What do auction houses say? The main explanation they provide for charging this service fee is to cover the costs of their facilities/resources. They argue this cost is required to ensure bidders receive quality service in terms of staff, marketing, and so on.



A key issue that auction houses often under-state is they charge a buyer's premium simply because it's legal. After the two dealers dropped their cases against Christie's and Sotheby's the premium has been increasing since 1980 (8%) to now (25%).  


Premium vs Commission

There's been a sky-rocketing increase in the premiums international auction houses charge. A key issue is the wording they use. The fee is labeled as "premium." In reality, it can help to decrease how much commission the auction houses charge the seller.


What's the big deal? This encourages sellers to auction their items with auction houses that charge smaller commissions. The result is the auction companies generate the same income, but some costs are shifted from the seller to the buyer.




Buyer's Premium FAQs


Are the premiums always advertised?

Nothing in life is 100% but they usually are. This practice is also more common than the seller's commission. However, the premium is often buried in the fine print of the Terms & Conditions of the auction house. So you might have to do some research to figure out the percentage you'll be paying.


Are premium-free auctions offered?

It's become somewhat standard for today's auction houses to charge sellers a commission.  However, sometimes auction houses offer premium-free auctions.


It's worth noting these are blips on the radar. You should definitely look for these special events since they can save you big bucks on high-end items. That said, remember that these are the exception rather than the rule.


Are there any red flags to watch out for?

Look for auction houses that include the buyer's premium in their advertising. If it's hidden in the fine print of the terms & conditions, there might be transparency issues. That's definitely case if the auction house doesn't list the premium rate at all.


Can the method of bidding/payment affect the rate charged?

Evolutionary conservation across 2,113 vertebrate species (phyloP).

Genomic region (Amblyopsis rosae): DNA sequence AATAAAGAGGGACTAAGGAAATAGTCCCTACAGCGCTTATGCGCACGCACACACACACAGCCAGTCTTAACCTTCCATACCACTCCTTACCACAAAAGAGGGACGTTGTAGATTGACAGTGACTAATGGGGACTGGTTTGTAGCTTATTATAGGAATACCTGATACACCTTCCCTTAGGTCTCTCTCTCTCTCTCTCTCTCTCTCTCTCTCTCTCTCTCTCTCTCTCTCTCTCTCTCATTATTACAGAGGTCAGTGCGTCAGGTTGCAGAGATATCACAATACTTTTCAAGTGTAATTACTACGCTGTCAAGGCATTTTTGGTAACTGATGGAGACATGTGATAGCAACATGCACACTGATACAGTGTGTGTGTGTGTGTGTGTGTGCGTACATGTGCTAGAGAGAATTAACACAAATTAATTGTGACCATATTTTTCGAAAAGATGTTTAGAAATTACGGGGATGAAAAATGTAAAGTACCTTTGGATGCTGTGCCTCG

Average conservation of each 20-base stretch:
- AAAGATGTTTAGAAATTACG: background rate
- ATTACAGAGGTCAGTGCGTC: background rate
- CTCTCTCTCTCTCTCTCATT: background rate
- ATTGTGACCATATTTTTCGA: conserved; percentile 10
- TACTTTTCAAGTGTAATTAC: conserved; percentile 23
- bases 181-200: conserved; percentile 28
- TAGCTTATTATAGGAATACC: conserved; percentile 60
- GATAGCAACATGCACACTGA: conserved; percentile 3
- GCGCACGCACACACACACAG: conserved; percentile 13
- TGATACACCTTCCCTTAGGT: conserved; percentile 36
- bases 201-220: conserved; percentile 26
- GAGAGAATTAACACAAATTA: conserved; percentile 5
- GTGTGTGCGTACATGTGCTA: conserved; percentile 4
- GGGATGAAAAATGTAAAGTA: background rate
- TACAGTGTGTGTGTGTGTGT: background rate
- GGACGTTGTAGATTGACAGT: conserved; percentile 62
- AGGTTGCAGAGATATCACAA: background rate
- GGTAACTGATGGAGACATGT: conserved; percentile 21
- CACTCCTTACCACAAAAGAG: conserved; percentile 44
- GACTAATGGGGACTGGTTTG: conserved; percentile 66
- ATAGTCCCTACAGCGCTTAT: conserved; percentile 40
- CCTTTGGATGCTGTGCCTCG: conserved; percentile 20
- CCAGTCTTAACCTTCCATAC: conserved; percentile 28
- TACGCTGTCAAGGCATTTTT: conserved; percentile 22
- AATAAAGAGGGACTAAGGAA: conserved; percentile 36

Yes, that's sometimes the case. Auction houses might charge higher rates when buyers use payment methods other than the standard cash/checks. They also might charge higher rates for Internet bidders vs on-site bidders. This isn't always the case, so it's important to do some research.


Why do auction houses charge the premiums?

The real reason is auction houses can compete better vs. the competition by charging sellers a slightly lower commission. They make up for it by charging a buyer's premium. This allows the auction houses to get a larger market share.


Are higher premiums charged for more expensive items?

Conventional wisdom says that would be the case. However, the highest rates of 25% are actually charged for lower-priced items, while the 12% to 15% premiums are usually applied to bids of $1k and over.


Do small auction houses charge premiums?

Yes, but the reasons are generally different. For example, they might use the fees to help cover the costs of the auction like advertising. This is a bigger burden for smaller companies.


Can the buyer's premium be negotiated?

No, it's a set/non-negotiable percentage. Nevertheless, you can still shop around to find auction houses that offer lower rates for buyers. As a general rule larger auction houses charge higher rates. However, you'll generally be getting a better selection of auctioned items so it might be worth the higher costs.